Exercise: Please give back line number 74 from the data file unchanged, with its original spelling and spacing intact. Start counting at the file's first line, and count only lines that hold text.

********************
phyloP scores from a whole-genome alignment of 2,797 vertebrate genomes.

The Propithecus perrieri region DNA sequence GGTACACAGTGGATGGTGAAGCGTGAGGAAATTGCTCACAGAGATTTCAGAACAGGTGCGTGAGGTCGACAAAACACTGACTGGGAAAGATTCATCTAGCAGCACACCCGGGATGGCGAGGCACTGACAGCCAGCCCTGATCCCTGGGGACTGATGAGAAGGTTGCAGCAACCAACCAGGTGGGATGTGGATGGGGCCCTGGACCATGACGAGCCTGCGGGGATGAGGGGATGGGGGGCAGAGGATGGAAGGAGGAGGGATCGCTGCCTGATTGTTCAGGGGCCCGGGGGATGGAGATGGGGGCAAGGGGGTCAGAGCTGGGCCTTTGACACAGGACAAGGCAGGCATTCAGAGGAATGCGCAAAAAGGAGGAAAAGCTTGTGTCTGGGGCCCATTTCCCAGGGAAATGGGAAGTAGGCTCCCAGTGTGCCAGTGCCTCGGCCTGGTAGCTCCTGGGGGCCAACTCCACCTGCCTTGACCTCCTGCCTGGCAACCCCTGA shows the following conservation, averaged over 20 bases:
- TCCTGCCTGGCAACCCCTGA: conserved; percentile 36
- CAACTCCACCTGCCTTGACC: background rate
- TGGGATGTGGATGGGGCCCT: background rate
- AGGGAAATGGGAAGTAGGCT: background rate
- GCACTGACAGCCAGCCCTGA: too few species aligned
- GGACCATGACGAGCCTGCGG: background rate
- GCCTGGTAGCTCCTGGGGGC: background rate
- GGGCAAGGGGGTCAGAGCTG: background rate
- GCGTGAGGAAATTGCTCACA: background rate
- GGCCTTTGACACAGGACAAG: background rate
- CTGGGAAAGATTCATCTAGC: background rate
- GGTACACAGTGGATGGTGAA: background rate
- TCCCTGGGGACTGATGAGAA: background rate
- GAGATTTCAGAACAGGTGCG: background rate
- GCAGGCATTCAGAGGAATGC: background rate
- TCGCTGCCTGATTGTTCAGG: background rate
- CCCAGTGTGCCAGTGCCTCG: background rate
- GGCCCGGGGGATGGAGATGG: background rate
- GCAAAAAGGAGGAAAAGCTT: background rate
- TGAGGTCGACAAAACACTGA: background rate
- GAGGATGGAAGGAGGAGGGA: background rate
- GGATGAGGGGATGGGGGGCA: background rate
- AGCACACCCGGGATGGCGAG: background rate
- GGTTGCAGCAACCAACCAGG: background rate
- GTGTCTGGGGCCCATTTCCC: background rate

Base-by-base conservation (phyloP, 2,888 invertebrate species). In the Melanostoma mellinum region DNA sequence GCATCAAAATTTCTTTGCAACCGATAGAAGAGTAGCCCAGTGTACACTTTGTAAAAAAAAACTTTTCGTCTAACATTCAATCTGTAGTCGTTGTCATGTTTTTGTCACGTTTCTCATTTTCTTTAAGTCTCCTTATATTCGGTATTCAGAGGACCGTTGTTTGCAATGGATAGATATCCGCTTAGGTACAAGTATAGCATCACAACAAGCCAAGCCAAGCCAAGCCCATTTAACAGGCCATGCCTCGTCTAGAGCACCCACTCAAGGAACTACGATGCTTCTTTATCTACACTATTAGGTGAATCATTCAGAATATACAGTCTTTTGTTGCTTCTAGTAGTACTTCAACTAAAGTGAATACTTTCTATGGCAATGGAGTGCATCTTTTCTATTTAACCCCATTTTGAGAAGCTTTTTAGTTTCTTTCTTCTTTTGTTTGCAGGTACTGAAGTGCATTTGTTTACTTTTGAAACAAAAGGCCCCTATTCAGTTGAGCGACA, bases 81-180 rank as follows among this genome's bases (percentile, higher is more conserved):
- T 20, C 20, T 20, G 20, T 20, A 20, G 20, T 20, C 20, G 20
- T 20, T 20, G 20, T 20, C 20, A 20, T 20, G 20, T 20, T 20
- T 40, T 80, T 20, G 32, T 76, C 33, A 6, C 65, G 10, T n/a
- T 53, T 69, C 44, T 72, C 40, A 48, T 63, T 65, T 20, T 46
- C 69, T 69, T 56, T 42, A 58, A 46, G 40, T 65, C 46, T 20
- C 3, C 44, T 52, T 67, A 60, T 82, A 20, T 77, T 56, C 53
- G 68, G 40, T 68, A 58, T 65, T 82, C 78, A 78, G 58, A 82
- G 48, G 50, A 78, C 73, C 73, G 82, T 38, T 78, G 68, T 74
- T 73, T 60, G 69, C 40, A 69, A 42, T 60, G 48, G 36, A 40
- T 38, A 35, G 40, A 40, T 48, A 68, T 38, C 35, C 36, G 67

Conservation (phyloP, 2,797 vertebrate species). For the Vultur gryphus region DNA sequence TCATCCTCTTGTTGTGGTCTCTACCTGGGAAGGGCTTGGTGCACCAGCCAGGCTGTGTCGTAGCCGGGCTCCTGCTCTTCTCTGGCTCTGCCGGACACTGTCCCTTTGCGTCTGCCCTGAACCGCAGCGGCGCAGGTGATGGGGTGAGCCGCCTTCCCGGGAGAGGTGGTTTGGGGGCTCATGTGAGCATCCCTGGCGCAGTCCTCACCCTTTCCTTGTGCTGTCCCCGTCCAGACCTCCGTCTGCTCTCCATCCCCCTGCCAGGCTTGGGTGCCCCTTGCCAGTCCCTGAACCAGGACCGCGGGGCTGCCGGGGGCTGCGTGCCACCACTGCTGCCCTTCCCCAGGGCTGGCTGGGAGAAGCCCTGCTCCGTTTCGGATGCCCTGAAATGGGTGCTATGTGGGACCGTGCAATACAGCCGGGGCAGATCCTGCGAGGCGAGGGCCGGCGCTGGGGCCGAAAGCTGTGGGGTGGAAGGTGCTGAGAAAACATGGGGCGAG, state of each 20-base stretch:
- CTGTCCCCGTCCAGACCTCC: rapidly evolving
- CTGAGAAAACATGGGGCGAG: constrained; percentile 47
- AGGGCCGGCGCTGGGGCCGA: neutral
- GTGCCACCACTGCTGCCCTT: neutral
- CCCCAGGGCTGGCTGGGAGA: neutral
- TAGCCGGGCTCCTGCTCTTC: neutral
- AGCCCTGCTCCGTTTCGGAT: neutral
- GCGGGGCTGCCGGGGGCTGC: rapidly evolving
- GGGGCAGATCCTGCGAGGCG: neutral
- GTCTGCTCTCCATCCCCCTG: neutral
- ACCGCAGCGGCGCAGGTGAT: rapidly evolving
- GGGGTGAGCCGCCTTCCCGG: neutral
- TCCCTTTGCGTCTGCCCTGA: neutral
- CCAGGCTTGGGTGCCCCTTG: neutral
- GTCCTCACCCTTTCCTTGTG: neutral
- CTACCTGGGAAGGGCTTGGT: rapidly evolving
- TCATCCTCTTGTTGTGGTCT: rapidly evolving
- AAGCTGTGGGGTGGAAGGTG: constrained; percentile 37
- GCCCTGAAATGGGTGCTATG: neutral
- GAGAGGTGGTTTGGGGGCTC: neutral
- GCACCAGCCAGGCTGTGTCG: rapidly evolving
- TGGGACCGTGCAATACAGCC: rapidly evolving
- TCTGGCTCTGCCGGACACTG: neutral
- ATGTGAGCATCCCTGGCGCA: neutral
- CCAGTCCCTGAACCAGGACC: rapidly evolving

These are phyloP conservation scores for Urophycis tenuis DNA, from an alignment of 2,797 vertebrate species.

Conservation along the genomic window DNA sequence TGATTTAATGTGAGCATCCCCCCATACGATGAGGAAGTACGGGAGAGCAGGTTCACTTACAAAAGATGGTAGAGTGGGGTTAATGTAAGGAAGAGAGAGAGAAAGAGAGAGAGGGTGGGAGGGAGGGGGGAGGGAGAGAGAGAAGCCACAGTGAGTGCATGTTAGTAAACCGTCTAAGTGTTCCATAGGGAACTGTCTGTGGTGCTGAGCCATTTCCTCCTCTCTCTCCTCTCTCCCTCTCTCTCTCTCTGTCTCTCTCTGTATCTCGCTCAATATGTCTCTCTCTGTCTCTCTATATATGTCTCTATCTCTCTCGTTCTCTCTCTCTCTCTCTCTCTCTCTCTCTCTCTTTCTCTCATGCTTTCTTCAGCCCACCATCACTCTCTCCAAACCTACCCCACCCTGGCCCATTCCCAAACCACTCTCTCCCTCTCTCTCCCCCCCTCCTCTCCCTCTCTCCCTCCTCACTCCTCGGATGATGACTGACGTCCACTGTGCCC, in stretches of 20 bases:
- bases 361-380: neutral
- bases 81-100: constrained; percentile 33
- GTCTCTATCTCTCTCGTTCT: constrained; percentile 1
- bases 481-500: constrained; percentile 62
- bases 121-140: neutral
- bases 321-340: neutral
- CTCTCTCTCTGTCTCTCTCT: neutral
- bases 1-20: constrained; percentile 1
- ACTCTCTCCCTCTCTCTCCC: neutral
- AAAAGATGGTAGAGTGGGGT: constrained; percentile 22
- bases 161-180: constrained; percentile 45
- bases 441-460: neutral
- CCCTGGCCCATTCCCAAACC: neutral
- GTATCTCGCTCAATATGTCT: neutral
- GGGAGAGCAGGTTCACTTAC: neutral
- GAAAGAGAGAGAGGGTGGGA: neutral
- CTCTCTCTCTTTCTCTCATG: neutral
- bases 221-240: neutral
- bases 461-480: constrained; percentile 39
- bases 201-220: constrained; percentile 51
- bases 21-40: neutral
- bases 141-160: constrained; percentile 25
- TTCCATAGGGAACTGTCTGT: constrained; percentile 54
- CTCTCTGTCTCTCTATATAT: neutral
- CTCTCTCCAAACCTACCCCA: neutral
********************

- bases 1-20: constrained; percentile 1